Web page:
Goings On About Town

The New Yorker , Jan 5, 2009


Alexi Worth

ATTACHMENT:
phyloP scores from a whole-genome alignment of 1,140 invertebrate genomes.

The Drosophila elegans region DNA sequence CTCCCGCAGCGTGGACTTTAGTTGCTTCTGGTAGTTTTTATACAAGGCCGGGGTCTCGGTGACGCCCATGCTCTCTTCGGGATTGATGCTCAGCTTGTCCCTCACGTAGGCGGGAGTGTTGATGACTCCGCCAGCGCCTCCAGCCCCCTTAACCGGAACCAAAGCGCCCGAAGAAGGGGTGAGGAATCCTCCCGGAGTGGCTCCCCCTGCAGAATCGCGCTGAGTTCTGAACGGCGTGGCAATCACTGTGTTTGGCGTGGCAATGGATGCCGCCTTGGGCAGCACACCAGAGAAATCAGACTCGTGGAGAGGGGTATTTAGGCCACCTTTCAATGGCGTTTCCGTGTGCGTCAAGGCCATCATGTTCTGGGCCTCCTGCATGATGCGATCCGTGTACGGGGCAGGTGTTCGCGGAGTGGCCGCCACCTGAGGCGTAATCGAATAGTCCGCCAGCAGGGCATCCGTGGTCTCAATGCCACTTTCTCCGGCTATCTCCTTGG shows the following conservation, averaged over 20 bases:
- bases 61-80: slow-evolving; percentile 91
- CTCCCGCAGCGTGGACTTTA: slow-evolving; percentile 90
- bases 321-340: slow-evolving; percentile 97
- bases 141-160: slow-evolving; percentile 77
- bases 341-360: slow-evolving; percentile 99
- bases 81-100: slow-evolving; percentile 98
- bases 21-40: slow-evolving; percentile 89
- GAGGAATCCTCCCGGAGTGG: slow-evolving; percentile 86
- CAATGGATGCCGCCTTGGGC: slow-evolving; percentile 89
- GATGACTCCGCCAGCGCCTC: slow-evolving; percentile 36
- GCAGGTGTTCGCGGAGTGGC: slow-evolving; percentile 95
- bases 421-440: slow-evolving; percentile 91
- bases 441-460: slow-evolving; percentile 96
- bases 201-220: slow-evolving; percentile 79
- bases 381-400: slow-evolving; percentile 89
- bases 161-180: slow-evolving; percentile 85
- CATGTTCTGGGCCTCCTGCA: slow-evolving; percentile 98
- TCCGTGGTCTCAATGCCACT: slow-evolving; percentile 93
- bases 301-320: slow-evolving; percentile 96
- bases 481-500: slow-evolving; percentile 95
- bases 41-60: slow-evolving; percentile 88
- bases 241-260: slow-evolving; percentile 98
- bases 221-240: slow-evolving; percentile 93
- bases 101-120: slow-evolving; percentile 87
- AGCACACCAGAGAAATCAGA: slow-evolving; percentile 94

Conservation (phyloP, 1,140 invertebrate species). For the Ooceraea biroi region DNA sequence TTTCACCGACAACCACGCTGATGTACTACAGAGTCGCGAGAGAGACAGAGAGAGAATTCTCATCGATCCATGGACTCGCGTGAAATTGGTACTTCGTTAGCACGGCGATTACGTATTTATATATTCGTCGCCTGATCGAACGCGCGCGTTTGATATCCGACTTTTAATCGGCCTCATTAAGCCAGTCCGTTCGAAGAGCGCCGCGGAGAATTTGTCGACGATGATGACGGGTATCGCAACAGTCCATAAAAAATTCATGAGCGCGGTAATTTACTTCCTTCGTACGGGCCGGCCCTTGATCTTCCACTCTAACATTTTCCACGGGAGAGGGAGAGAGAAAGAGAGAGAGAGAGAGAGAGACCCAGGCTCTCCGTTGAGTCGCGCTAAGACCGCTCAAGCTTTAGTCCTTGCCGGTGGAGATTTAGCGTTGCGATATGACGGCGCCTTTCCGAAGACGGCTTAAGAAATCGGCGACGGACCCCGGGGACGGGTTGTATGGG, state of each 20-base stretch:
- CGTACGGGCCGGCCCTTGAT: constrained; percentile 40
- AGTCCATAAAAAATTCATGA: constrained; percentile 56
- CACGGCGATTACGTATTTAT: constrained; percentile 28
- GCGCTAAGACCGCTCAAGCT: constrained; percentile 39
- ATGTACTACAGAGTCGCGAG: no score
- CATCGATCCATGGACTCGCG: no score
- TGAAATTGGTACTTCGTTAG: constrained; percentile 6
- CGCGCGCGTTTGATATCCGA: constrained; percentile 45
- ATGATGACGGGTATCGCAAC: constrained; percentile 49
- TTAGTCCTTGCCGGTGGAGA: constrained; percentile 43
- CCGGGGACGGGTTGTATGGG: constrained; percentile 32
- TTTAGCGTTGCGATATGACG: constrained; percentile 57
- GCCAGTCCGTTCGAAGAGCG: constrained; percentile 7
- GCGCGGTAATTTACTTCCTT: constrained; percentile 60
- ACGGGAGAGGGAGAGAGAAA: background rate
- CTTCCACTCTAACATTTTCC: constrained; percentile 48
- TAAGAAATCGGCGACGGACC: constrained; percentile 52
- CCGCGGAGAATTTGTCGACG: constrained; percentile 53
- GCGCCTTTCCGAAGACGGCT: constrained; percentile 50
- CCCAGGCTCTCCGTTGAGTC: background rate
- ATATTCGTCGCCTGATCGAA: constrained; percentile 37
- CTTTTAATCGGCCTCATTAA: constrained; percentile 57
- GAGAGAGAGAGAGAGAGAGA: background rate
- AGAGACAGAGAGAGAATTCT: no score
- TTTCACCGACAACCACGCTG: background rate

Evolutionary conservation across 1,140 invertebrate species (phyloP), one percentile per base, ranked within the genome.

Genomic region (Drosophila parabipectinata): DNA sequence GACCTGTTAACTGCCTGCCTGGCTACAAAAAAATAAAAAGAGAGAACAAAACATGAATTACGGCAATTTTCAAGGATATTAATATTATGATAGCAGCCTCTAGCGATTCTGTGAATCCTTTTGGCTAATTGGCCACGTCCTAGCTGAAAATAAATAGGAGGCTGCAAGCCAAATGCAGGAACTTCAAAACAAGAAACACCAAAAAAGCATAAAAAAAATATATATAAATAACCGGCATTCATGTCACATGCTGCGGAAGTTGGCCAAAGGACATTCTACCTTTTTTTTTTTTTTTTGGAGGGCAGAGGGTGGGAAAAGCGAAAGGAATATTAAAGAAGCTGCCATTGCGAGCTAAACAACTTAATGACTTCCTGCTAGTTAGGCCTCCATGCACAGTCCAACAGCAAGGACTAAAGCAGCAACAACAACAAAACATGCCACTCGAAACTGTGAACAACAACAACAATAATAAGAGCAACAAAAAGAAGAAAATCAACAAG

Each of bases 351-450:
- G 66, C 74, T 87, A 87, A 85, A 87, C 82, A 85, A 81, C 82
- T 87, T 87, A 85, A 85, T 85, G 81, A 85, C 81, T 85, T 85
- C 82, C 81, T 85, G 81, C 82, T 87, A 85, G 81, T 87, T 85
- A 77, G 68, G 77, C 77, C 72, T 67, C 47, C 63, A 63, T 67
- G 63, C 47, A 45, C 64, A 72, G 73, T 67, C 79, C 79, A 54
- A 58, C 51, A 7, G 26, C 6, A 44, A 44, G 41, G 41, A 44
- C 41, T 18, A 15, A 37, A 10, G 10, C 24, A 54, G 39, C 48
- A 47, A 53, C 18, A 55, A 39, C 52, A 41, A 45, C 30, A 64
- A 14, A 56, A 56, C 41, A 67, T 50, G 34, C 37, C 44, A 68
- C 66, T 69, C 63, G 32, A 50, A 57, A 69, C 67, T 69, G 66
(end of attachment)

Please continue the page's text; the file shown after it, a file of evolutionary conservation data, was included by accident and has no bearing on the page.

The pleasures and tensions of intimacy—between artists and viewers, painters and subjects, men and women—occupy Worth in his third show at the gallery, which plays a game of call-and-response with his last one. A fascination with obstructed views and the slippery nature of shadows (at once absence and form) recurs, as does a preoccupation with the interplay of art's favorite frenemies, photography and painting. Halved apples are among the allusion-packed motifs, signalling Magritte's trompe-l'oeil Surrealism, the biomorphic shapes of Myron Stout, the greenish hue of daguerreotypes, and the temptation of Eve. Worth embraces the conundrums of life after the Fall—including the camera's invasion of the canvas's Eden—and he renders them tenderly, epitomized by a loose swoop of white brushstrokes that delineate bedsheets. Through Jan. 3.